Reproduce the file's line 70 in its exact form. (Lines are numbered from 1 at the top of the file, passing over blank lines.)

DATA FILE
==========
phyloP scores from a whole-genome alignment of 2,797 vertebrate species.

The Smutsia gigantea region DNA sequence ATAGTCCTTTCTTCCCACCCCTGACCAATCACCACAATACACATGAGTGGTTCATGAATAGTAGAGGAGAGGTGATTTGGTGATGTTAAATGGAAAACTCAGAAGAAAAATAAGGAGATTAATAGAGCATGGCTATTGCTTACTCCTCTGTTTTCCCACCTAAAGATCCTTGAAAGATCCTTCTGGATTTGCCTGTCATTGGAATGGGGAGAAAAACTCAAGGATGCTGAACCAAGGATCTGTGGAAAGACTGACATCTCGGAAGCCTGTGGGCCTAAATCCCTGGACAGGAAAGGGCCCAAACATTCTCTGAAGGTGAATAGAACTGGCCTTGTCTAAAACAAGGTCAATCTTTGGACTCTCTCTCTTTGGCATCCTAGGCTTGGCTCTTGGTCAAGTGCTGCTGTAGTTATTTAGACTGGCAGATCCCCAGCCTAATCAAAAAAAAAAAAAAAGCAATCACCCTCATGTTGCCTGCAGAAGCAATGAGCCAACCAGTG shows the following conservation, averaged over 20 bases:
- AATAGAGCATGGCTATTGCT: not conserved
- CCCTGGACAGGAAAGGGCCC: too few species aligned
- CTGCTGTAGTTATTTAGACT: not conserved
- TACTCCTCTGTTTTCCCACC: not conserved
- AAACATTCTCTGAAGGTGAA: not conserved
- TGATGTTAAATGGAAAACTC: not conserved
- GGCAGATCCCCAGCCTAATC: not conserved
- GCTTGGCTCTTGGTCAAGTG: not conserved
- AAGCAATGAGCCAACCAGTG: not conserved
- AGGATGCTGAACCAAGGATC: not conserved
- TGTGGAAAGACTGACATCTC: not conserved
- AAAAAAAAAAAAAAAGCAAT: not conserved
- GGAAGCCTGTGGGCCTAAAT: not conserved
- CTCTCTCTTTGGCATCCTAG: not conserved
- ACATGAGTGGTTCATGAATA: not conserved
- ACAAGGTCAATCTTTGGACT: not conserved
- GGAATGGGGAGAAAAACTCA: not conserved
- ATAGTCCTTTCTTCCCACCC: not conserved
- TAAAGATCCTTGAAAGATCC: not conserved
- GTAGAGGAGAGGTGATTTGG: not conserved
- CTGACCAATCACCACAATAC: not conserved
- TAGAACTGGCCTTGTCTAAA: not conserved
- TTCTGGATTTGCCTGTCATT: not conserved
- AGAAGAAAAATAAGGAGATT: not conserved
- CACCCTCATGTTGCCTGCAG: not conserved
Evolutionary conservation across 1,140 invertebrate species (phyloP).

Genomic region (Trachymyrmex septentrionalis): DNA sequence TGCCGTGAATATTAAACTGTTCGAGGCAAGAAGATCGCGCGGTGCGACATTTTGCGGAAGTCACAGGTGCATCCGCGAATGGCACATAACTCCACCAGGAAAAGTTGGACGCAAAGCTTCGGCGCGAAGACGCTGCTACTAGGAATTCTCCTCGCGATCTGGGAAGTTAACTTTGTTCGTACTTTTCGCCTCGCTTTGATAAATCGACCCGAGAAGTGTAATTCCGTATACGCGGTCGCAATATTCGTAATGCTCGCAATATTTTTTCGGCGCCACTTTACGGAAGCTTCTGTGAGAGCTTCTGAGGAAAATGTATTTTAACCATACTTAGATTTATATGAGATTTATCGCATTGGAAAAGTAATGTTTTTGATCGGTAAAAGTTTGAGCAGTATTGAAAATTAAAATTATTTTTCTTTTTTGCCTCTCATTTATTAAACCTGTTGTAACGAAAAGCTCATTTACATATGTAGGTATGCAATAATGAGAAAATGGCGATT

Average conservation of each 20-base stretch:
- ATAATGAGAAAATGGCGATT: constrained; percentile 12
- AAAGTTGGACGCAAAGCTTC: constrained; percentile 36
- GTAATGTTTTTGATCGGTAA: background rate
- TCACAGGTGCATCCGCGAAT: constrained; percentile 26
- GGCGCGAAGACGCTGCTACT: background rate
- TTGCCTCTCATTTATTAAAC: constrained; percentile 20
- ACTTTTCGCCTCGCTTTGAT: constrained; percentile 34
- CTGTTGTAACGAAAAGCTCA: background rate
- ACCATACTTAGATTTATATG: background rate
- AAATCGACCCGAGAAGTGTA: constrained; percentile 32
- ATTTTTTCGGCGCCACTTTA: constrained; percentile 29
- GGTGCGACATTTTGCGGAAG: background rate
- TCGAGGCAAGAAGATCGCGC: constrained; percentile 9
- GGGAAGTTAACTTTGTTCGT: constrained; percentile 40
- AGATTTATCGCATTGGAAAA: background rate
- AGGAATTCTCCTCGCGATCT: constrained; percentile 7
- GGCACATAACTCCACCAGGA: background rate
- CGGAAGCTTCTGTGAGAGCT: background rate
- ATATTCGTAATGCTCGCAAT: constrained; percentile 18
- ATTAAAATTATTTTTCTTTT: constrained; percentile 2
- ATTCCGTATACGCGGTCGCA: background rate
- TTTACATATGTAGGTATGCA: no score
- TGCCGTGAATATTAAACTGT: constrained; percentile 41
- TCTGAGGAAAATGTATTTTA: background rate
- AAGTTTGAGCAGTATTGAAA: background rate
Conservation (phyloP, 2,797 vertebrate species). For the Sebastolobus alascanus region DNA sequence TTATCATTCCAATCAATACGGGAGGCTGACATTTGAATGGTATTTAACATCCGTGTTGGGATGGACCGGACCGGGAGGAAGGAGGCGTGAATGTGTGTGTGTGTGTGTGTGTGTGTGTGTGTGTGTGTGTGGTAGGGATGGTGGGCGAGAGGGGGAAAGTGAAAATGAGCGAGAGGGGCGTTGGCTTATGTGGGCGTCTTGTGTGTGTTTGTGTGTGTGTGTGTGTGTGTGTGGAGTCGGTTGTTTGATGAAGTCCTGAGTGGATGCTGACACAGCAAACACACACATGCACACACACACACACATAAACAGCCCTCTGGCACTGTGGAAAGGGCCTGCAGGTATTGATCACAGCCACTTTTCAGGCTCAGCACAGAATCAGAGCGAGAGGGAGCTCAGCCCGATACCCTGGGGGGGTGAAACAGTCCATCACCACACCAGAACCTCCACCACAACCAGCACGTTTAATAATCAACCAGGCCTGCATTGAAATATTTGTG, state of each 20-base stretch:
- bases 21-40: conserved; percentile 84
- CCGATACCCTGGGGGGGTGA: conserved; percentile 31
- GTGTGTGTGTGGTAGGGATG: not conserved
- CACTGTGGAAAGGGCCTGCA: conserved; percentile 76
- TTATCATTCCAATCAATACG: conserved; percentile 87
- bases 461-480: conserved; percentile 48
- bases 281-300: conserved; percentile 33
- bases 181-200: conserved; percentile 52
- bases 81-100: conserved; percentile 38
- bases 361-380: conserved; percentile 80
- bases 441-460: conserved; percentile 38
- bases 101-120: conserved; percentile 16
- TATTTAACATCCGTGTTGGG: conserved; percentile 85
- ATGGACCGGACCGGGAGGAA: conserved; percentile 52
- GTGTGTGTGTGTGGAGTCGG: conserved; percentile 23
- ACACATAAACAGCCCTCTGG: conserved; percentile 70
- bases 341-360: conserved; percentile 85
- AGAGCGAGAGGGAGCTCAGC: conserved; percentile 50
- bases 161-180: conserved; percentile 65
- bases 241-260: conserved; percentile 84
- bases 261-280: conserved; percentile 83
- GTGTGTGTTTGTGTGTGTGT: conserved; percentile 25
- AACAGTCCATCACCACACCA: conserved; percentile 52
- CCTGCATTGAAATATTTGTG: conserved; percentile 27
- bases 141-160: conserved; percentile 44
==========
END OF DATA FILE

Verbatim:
- ATGGACCGGACCGGGAGGAA: conserved; percentile 52